When with clanging and with ringing
    Comes the year's initial day,
I can feel the rhythmic swinging
    Of the world upon its way;
And though Right still wears a fetter,
    And though Justice still is blind,
Time's beyond is always better
    Than the paths he leaves behind.

In our eons of existence,
    As we circle through the night,
We annihilate the distance
    'Twixt the darkness and the light.
From beginnings crude and lowly,
    Round and round our souls have trod
Through the circles, winding slowly
    Up to knowledge and to God.

With each century departed
    Some old evil found a tomb,
Some old truth was newly started
    In propitious soil to bloom.
With each epoch some condition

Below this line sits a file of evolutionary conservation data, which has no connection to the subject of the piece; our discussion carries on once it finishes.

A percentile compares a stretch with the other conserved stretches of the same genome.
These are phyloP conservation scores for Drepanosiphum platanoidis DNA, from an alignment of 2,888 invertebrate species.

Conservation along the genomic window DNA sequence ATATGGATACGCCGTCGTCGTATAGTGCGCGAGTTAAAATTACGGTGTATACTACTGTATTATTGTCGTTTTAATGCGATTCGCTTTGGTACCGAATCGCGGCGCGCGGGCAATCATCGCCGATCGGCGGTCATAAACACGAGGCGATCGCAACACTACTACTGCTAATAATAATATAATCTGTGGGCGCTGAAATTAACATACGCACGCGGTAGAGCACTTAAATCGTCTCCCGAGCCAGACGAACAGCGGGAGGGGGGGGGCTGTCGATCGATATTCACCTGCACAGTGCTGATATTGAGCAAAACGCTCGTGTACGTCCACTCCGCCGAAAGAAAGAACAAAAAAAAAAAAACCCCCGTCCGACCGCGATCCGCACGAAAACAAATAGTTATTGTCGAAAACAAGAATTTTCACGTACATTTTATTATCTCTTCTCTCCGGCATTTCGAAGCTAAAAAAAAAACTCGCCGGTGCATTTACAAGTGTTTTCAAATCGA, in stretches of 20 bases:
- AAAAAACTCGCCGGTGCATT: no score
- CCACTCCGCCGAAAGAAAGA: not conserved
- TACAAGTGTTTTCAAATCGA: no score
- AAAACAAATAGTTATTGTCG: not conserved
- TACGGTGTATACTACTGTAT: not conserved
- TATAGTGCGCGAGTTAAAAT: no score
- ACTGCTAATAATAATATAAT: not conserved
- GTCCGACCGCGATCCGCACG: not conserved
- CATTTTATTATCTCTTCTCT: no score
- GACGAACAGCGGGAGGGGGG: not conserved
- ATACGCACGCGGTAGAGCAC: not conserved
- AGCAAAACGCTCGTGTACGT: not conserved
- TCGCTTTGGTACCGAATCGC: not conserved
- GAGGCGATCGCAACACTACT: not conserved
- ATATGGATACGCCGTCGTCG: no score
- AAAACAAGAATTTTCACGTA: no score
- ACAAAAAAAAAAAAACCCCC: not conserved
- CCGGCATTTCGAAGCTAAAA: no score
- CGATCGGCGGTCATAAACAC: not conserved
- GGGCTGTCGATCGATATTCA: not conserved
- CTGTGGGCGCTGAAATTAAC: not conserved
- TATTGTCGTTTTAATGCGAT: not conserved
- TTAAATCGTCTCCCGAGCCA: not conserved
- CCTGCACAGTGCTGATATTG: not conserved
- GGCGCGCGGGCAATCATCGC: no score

That has handicapped the race
(Worn-out creed or superstition)
    Unto knowledge yields its place.

Though in folly and in blindness
    And in sorrow still we grope,
Yet in man's increasing kindness
    Lies the world's stupendous hope;
For our darkest hour of errors
    Is as radiant as the dawn,
Set beside the awful terrors
    Of the ages that have gone.

And above the sad world's sobbing,
    And the strife of clan with clan,
I can hear the mighty throbbing
    Of the heart of God in man;
And a voice chants through the chiming
    Of the bells, and seems to say,
We are climbing, we are climbing,
    As we circle on our way.

Poems of Progress and New Thought Pastels by Ella Wheeler Wilcox.
London: Gay & Hancock, 1911.

Back to Poem Index